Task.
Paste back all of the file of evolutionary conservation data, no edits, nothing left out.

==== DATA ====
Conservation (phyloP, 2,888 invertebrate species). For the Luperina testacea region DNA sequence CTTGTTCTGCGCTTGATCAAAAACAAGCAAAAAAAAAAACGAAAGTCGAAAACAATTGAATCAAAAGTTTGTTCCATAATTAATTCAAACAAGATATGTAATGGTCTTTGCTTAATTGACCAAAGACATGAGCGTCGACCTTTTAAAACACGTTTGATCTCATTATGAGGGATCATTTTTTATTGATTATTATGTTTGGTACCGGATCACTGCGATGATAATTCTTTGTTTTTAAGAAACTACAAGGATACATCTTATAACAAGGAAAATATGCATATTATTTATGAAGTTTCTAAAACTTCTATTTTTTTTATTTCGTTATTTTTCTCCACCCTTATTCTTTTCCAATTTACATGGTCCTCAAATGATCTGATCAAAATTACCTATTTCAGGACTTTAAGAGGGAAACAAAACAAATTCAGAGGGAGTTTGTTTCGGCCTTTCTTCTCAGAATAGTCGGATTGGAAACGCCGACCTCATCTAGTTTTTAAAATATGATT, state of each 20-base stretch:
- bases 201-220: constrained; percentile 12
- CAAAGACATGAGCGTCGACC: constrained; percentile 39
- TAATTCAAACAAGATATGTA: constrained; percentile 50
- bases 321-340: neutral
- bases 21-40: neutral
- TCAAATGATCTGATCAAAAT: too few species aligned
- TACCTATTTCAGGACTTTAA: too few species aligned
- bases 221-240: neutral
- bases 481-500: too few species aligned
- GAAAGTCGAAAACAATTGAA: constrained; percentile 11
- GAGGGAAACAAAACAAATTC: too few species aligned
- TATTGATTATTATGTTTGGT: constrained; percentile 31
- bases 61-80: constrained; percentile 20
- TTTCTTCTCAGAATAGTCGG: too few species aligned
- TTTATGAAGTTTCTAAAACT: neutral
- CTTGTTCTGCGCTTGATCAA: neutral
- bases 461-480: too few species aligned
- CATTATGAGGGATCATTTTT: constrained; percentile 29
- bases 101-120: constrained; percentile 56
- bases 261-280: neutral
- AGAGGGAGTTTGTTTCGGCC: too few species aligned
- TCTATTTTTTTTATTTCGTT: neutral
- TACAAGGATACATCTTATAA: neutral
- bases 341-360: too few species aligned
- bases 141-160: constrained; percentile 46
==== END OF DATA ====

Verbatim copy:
Conservation (phyloP, 2,888 invertebrate species). For the Luperina testacea region DNA sequence CTTGTTCTGCGCTTGATCAAAAACAAGCAAAAAAAAAAACGAAAGTCGAAAACAATTGAATCAAAAGTTTGTTCCATAATTAATTCAAACAAGATATGTAATGGTCTTTGCTTAATTGACCAAAGACATGAGCGTCGACCTTTTAAAACACGTTTGATCTCATTATGAGGGATCATTTTTTATTGATTATTATGTTTGGTACCGGATCACTGCGATGATAATTCTTTGTTTTTAAGAAACTACAAGGATACATCTTATAACAAGGAAAATATGCATATTATTTATGAAGTTTCTAAAACTTCTATTTTTTTTATTTCGTTATTTTTCTCCACCCTTATTCTTTTCCAATTTACATGGTCCTCAAATGATCTGATCAAAATTACCTATTTCAGGACTTTAAGAGGGAAACAAAACAAATTCAGAGGGAGTTTGTTTCGGCCTTTCTTCTCAGAATAGTCGGATTGGAAACGCCGACCTCATCTAGTTTTTAAAATATGATT, state of each 20-base stretch:
- bases 201-220: constrained; percentile 12
- CAAAGACATGAGCGTCGACC: constrained; percentile 39
- TAATTCAAACAAGATATGTA: constrained; percentile 50
- bases 321-340: neutral
- bases 21-40: neutral
- TCAAATGATCTGATCAAAAT: too few species aligned
- TACCTATTTCAGGACTTTAA: too few species aligned
- bases 221-240: neutral
- bases 481-500: too few species aligned
- GAAAGTCGAAAACAATTGAA: constrained; percentile 11
- GAGGGAAACAAAACAAATTC: too few species aligned
- TATTGATTATTATGTTTGGT: constrained; percentile 31
- bases 61-80: constrained; percentile 20
- TTTCTTCTCAGAATAGTCGG: too few species aligned
- TTTATGAAGTTTCTAAAACT: neutral
- CTTGTTCTGCGCTTGATCAA: neutral
- bases 461-480: too few species aligned
- CATTATGAGGGATCATTTTT: constrained; percentile 29
- bases 101-120: constrained; percentile 56
- bases 261-280: neutral
- AGAGGGAGTTTGTTTCGGCC: too few species aligned
- TCTATTTTTTTTATTTCGTT: neutral
- TACAAGGATACATCTTATAA: neutral
- bases 341-360: too few species aligned
- bases 141-160: constrained; percentile 46